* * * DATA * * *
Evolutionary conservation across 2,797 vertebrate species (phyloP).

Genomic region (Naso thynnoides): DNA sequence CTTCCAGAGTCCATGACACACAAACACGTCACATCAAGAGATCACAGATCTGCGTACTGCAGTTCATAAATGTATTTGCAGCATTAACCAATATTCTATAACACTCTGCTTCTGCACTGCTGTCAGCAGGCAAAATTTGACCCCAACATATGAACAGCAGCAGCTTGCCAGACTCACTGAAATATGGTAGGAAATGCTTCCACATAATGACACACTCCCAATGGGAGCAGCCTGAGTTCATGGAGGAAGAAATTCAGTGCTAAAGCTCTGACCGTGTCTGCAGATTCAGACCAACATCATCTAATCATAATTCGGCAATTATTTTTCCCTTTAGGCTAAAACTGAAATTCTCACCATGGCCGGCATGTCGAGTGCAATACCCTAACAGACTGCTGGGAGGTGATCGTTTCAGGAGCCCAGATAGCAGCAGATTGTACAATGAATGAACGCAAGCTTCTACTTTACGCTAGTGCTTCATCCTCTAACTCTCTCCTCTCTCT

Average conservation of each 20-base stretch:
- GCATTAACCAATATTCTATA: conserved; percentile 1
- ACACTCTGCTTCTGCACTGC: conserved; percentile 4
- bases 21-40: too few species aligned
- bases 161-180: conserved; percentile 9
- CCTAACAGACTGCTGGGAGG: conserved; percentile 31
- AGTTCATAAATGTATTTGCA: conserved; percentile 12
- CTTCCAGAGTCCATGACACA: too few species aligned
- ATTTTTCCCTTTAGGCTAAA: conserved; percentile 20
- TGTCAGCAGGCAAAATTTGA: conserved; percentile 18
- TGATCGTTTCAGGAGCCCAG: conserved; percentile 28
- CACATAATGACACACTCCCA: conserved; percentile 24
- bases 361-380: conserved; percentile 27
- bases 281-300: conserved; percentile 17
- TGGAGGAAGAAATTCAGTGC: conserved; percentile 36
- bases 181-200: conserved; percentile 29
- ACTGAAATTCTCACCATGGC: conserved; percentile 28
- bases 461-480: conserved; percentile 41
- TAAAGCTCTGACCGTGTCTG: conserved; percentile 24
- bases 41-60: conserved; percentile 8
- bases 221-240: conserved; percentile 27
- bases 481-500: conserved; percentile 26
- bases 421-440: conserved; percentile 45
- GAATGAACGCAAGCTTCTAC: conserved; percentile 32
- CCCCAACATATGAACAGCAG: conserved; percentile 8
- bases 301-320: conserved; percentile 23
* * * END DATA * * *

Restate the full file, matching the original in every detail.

Evolutionary conservation across 2,797 vertebrate species (phyloP).

Genomic region (Naso thynnoides): DNA sequence CTTCCAGAGTCCATGACACACAAACACGTCACATCAAGAGATCACAGATCTGCGTACTGCAGTTCATAAATGTATTTGCAGCATTAACCAATATTCTATAACACTCTGCTTCTGCACTGCTGTCAGCAGGCAAAATTTGACCCCAACATATGAACAGCAGCAGCTTGCCAGACTCACTGAAATATGGTAGGAAATGCTTCCACATAATGACACACTCCCAATGGGAGCAGCCTGAGTTCATGGAGGAAGAAATTCAGTGCTAAAGCTCTGACCGTGTCTGCAGATTCAGACCAACATCATCTAATCATAATTCGGCAATTATTTTTCCCTTTAGGCTAAAACTGAAATTCTCACCATGGCCGGCATGTCGAGTGCAATACCCTAACAGACTGCTGGGAGGTGATCGTTTCAGGAGCCCAGATAGCAGCAGATTGTACAATGAATGAACGCAAGCTTCTACTTTACGCTAGTGCTTCATCCTCTAACTCTCTCCTCTCTCT

Average conservation of each 20-base stretch:
- GCATTAACCAATATTCTATA: conserved; percentile 1
- ACACTCTGCTTCTGCACTGC: conserved; percentile 4
- bases 21-40: too few species aligned
- bases 161-180: conserved; percentile 9
- CCTAACAGACTGCTGGGAGG: conserved; percentile 31
- AGTTCATAAATGTATTTGCA: conserved; percentile 12
- CTTCCAGAGTCCATGACACA: too few species aligned
- ATTTTTCCCTTTAGGCTAAA: conserved; percentile 20
- TGTCAGCAGGCAAAATTTGA: conserved; percentile 18
- TGATCGTTTCAGGAGCCCAG: conserved; percentile 28
- CACATAATGACACACTCCCA: conserved; percentile 24
- bases 361-380: conserved; percentile 27
- bases 281-300: conserved; percentile 17
- TGGAGGAAGAAATTCAGTGC: conserved; percentile 36
- bases 181-200: conserved; percentile 29
- ACTGAAATTCTCACCATGGC: conserved; percentile 28
- bases 461-480: conserved; percentile 41
- TAAAGCTCTGACCGTGTCTG: conserved; percentile 24
- bases 41-60: conserved; percentile 8
- bases 221-240: conserved; percentile 27
- bases 481-500: conserved; percentile 26
- bases 421-440: conserved; percentile 45
- GAATGAACGCAAGCTTCTAC: conserved; percentile 32
- CCCCAACATATGAACAGCAG: conserved; percentile 8
- bases 301-320: conserved; percentile 23